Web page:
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Nitya Narasimhan, Ph.D
Nitya Narasimhan, Ph.D

Posted on • Originally published at Medium on

#2 — Getting Started

This is from a series of articles I’m putting together for FlutterCamp 2018. Read more about it in the first article of the series here.

At this point, I am assuming you have just arrived at a FlutterCamp event (in person) or learnt about Flutter (online). So where do you go next?

2a. Get Flutter SDK set up.

If you haven’t already done so, follow these instructions to get the Flutter SDKinstalled in your development platform. I use MacOSX and I found the process fairly painless.

2b. Verify Flutter SDK set up.

Once installed, run flutter doctor to verify your development environment is ready. You should see recommendations to fix any missing dependencies if not. If, like me, you had installed an earlier version of flutter (e.g., alpha), run flutter upgrade and you should be set.

For reference, this is my current flutter setup:

$ flutter doctor
Doctor summary (to see all details, run flutter doctor -v):
[✓] Flutter (Channel beta, v0.4.4, on Mac OS X 10.13.4 17E199, locale en-US)
[✓] Android toolchain - develop for Android devices (Android SDK 28.0.0-rc1)
[✓] iOS toolchain - develop for iOS devices (Xcode 9.4.1)
[✓] Android Studio (version 3.1)
[✓] IntelliJ IDEA Ultimate Edition (version 2018.1.4)
[!] VS Code (version 1.24.1)
[✓] Connected devices (1 available)
Enter fullscreen mode Exit fullscreen mode

I currently have an issue with flutter doctor incorrectly reporting VSCode missing a Dart extension (hence the “!” on that line) but otherwise you should see something similar, customized to your development platform.

2c. Get Target Platform support set up.

Flutter can be used to develop apps for both Android and iOS devices. Have at least one of these environments available — see these instructions for iOS setup and these instructions for Android setup.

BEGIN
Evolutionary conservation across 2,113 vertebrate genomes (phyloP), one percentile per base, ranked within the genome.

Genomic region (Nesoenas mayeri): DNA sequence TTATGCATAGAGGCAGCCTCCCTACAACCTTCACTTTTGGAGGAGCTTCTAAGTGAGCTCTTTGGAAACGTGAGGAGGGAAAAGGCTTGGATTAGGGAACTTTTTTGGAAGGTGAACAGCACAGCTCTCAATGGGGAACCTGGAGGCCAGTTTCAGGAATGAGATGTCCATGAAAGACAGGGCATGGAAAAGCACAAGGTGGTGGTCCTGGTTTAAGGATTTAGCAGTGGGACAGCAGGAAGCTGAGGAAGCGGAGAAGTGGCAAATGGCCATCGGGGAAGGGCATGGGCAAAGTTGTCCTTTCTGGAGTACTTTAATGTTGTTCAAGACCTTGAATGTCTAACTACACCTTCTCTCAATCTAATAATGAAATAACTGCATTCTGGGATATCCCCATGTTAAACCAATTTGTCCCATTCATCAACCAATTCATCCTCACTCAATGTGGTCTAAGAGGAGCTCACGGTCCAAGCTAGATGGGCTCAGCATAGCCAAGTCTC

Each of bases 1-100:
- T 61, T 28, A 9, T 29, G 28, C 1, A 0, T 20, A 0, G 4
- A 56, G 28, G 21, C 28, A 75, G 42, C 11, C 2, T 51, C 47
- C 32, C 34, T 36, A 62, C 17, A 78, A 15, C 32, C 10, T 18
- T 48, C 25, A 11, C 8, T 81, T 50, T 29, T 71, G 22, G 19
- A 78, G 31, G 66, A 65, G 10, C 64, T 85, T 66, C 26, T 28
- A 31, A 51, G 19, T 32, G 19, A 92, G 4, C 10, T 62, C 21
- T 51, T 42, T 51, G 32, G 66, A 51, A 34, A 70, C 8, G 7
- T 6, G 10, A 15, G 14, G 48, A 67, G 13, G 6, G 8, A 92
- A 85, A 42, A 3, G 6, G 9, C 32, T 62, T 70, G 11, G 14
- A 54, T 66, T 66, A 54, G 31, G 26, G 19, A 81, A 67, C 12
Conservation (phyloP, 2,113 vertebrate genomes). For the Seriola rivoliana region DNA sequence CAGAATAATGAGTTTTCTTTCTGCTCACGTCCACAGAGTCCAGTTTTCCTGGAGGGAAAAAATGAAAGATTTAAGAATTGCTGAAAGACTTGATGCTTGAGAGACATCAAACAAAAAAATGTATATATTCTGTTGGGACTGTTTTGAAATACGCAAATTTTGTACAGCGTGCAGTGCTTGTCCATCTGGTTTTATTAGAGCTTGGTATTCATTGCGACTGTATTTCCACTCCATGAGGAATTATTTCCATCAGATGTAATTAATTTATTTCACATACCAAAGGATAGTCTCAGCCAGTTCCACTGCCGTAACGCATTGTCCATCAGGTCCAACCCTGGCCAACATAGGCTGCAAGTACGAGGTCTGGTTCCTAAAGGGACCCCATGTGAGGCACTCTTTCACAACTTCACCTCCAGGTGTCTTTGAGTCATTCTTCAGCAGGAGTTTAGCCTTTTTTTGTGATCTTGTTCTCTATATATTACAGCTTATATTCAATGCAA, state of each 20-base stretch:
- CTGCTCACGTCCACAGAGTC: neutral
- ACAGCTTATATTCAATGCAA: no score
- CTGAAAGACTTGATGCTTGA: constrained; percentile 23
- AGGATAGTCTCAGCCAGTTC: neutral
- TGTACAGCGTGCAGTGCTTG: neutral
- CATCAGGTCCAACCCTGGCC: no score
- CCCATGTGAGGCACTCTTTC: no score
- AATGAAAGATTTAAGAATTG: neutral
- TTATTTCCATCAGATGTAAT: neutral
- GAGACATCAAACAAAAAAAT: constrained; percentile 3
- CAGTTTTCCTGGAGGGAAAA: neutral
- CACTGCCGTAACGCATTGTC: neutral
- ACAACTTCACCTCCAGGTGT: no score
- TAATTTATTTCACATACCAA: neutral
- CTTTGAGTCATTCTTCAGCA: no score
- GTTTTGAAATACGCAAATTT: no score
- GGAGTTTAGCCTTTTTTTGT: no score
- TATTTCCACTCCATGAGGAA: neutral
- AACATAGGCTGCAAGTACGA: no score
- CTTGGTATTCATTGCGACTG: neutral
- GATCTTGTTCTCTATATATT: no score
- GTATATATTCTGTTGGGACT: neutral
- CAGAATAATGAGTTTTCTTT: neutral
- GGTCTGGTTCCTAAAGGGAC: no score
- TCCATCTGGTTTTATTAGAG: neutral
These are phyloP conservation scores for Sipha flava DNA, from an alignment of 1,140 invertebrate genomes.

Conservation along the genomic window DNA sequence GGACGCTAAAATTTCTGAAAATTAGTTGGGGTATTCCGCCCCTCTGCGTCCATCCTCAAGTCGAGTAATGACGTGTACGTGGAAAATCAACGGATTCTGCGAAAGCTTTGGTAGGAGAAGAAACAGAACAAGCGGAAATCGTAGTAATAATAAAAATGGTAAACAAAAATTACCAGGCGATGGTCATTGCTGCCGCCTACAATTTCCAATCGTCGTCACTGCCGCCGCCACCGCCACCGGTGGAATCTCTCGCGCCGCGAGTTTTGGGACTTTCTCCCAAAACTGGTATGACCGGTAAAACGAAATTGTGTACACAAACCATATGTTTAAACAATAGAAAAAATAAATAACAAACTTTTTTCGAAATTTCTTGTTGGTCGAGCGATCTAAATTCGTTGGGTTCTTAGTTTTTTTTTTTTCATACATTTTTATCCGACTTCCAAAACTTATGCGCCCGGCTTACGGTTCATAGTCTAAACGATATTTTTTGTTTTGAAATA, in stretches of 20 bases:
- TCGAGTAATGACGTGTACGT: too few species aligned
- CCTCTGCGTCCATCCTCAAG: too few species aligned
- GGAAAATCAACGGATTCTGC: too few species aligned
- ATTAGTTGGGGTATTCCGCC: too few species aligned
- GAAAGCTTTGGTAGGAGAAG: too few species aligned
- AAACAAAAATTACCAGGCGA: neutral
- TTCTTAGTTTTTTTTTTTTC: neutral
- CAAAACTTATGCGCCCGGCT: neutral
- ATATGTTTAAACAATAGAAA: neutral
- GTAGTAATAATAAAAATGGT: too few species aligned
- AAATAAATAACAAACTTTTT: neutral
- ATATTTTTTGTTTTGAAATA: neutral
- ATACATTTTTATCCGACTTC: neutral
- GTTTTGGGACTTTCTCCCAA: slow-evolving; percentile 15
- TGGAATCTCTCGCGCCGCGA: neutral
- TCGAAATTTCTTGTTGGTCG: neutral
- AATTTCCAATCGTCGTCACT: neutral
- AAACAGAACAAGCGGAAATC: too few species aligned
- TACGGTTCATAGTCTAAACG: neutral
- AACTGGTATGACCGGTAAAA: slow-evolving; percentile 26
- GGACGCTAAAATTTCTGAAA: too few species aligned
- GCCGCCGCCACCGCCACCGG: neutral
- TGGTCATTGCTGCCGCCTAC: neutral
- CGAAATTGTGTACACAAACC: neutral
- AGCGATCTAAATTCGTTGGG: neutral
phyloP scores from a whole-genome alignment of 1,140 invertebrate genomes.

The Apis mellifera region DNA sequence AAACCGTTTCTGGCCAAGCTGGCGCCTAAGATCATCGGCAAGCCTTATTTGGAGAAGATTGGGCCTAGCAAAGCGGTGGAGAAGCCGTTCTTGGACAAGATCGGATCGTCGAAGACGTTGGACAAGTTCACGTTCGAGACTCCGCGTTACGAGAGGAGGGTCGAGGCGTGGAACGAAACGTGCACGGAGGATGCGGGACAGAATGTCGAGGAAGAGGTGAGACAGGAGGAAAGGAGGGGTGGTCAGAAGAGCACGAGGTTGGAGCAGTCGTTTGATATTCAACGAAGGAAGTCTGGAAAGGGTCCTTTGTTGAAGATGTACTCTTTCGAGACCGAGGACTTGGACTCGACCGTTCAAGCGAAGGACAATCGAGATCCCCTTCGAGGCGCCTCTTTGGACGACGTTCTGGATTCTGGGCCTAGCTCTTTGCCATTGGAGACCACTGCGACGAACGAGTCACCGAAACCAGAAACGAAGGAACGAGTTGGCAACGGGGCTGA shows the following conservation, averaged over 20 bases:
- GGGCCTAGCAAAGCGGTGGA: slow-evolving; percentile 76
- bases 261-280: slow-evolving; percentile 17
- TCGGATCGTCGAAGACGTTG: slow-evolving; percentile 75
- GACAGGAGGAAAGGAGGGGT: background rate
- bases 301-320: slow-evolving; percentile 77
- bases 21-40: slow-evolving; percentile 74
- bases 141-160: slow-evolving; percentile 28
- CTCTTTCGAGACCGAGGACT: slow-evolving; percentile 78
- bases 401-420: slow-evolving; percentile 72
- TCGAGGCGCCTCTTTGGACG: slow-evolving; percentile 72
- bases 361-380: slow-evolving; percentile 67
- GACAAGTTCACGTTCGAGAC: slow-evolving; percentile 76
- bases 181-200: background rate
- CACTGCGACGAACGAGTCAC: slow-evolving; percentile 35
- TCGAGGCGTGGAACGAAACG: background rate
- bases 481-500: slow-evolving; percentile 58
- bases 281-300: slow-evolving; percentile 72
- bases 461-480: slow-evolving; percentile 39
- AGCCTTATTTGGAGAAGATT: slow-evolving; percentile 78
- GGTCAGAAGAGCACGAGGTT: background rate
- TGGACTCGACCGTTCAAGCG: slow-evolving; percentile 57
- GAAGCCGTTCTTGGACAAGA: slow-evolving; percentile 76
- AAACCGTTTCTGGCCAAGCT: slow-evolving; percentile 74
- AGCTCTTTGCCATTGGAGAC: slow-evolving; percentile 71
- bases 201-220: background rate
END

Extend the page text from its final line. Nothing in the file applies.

This includes ensuring that the required development SDKs are installed, but also setting up virtual targets for these environments — e.g., the iOS simulator and the Android emulator.

In my case, since I am on MacOS I elected to get both setup. For quick prototyping and testing, I elect to use the iOS simulator using_open -a Simulator _to run it from the command line.

To test against both devices, I have been switching over to the Android Studio IDE and using that to launch Android emulators — however, I am currently exploring VS Code. I will update this section with insights when done.

2d. Configure Editor.

The Flutter docs page will identify Android Studio and VS Code as the two top-level tabs for editors. If you open the Android Studio tab, you can also find instructions for using the IntelliJ IDEA editor. I’ve used all three; IntelliJ IDEA and Android Studio are similar; no surprise — they’re both from JetBrains.

The Android Studio and IntelliJ IDEA installs were routine. The VS Code install also was effortless. However I am currently facing an issue with flutter doctor that needs resolving in context. Watch this space.

Note: you don’t need all these editors installed. Just pick one.

Technically, you can get away with using just the Flutter CLI (comes with their SDK) and any text editor (no IDE needed). However the IDE provides visual tools (e.g., Flutter widget inspector) that simple text editors don’t. Tradeoffs are in speed vs. capability. Pick your lane. It’s fairly painless to switch between lanes at any point so you don’t risk much with your decision.

2e. Your First Test App

The Flutter docs provide instructions for Android Studio, VS Code — and also simple text editor + CLI. I have used both the first and last options multiple times with no issues — so just jump in if you want to go that route.

I am currently getting my feet wet with VS Code so all my notes/observations here will reflect usage of that editor.

Boilerplate “Hello World” app on Flutter

Create the App (VS Code)

View-Command Palette.

Type flutter.

Pick Flutter:New Project Action

Enter project name. Lower-case, separate by underscores if needed.

Select destination folder; wait for build to finish. You’ll get a “Your Flutter project is ready” notification at bottom right.

Run the App. Check there to see if device is selected. I had iOS Simulator already running.

Press F5 to launch app in that device. You should see a screen like the one shown here.

Try Hot Reload.

Make a change to some aspect of the code e.g., the color value in “”. Then just save the change to trigger hot reload. You can also click the green refresh button at top of editor) — demonstrates hot stateful reload of Dart/Flutter.

At this point, take a deep breath and go drink some coffee. You are now ready to start exploring other tutorials, codelabs and ideas. Your environment is ready!

Top comments (2)

pablonax profile image
Pablo Discobar

Helpful article! Thanks! If you are interested in this, you can also look at my article about Flutter templates. I made it easier for you and compared the free and paid Flutter templates. I'm sure you'll find something useful there, too. -

habeeb_developer profile image
Habeeb Mohamed

everyone can understand this super useful flutter article. Thanks for this and expect a lot more from you.